ON A PAR
Active ETFs can compete in many respects with unit trusts, writes Pedro van Gaalen
Active ETFs can compete in many respects with unit trusts
As the global exchange-traded fund (ETF) market has matured, products have evolved, with active ETFs emerging as a small but increasing segment.
According to independent research group ETFGI, global demand for these investments is on the rise, with 2017 inflows into active ETFs and products listed globally increasing by 57.3% to reach $75.2bn in total assets under management at the end of December.
While the SA financial services sector has been slow to track this global trend, the status quo is about to change. Geoff Cook, executive director and co-founder of ZAR X, states that one of the biggest misunderstandings among investors is that an ETF has to be an index tracker. “An ETF can consist of any portfolio of assets, which is why we are in the process of listing a dynamic ETF that has a managed portfolio behind it.”
Cook explains that an active ETF is similar to a unit trust in terms of its structure and mandate. It is the process of investing that differs. “By effectively listing a unit trust structure on an exchange with a transparent mandate, and operating it as a dynamically managed fund, you create cost and operational efficiencies and boost liquidity, which is an attractive value proposition for investors.”
Active ETFs offer all the advantages of unit trusts, but with lower barriers to entry in terms of cost and administrative requirements. Investors also benefit from greater trading flexibility and transparency of underlying holdings. These benefits spurred the growth in the global active ETF market.
While fees for active management would generally exceed those of passive ETFs, the potential exists for issuers to outperform benchmark returns from cap-weighted indexes as fund managers can change allocations, perform market-time trades or deviate from the index as they see fit to take advantage of market moves, which could offset the difference in fees.
Active ETFs would have similar reporting requirements as other collective investment schemes, which ensures good governance and regulatory compliance, adds Cook.
These capabilities have also become more compelling to fund managers since the USChina trade war has led to a decline in markets, with both the S&P 500 and the Nasdaq 100 shedding significant value this year. Amid the rise in global tensions, investors are understandably looking for ways to counter the dip.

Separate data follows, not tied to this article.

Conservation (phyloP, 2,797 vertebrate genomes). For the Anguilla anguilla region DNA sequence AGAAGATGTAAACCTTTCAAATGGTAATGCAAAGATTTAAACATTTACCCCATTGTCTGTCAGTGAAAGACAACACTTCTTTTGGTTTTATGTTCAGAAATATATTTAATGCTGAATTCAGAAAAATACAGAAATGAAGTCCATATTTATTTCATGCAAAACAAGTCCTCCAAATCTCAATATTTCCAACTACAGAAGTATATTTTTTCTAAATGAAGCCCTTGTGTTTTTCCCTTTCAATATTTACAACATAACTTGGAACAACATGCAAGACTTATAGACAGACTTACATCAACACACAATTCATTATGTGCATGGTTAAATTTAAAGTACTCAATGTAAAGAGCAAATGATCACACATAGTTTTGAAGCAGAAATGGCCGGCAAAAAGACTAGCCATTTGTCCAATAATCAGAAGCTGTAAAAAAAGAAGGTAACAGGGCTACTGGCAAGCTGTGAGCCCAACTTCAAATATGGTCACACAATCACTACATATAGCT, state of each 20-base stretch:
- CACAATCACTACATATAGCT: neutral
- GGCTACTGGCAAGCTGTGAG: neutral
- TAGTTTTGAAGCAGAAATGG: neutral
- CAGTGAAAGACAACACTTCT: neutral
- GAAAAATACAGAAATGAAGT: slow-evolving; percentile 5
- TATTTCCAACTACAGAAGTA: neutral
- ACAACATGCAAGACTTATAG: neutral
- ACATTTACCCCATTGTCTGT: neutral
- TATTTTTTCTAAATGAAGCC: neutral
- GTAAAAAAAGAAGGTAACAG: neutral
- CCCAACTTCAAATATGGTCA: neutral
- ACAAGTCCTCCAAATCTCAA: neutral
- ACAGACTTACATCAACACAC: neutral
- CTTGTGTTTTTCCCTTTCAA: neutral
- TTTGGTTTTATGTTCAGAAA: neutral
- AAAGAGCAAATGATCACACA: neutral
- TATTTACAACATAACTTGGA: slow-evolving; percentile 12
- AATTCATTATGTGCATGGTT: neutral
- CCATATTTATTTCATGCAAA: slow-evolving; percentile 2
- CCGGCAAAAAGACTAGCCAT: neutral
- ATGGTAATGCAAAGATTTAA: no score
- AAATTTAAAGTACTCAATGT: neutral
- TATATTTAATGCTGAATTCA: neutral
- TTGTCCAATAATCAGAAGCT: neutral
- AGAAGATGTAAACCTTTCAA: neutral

While additional concerns have been raised regarding the tax efficiency of active ETFs due to higher trading volumes, proponents are particularly bullish about the future prospects of this investment instrument. In fact, numerous claims have been made that active ETFs will usurp traditional mutual funds within the next 15 years.
While it’s a provocative stance, CFA charter holder and director at etfSA.co.za Nerina Visser doesn’t believe that active ETFs will be the death knell for unit trusts.
“The established investment distribution model, particularly in SA, where unit trusts dominate, won’t change any time soon. However, the introduction of an active ETF into the local market would definitely signify a shift in trend.”
Visser believes the active ETF model makes sense because the electronic share register removes much of the burdensome back-office administrative requirements inherent in unit trusts. “In addition, ETFs offer the ability to trade existing units in the secondary market, which is a benefit that unit trust issuers don’t enjoy. The frictional transaction cost associated with creation and redemption of units in unit trusts is an onerous and inefficient process.
“However, if you listed that unit trust on an exchange, this underlying frictional cost would fall away, which would offer benefits in terms of improved cost efficiency and enhanced liquidity that could deliver more robust returns.”
Visser adds that a reduction in administrative requirements and costs would lower barriers to entry, helping to drive broader inclusion among retail investors. “A case can certainly be made for actively managed listed unit trusts as the next evolution of this entrenched investment product.”
Among those who remain sceptical of industry claims that active ETFs will replace traditional unit trusts, many cite the implications of transparency as a primary reason why asset managers, particularly equity managers, would not implement their investment strategies via ETF platforms.
While nontransparent active ETFs would protect their investment strategies, Visser believes regulators like the Financial Services Conduct Authority are loath to change the strong value proposition that has been built around ETFs as index-tracking investments, as this could confuse investors.
Expect greater variety and innovation from index providers, including factorbased indexes and fixedincome ETFs.
Geoff Cook … operational efficiencies
Nerina Visser … no change due soon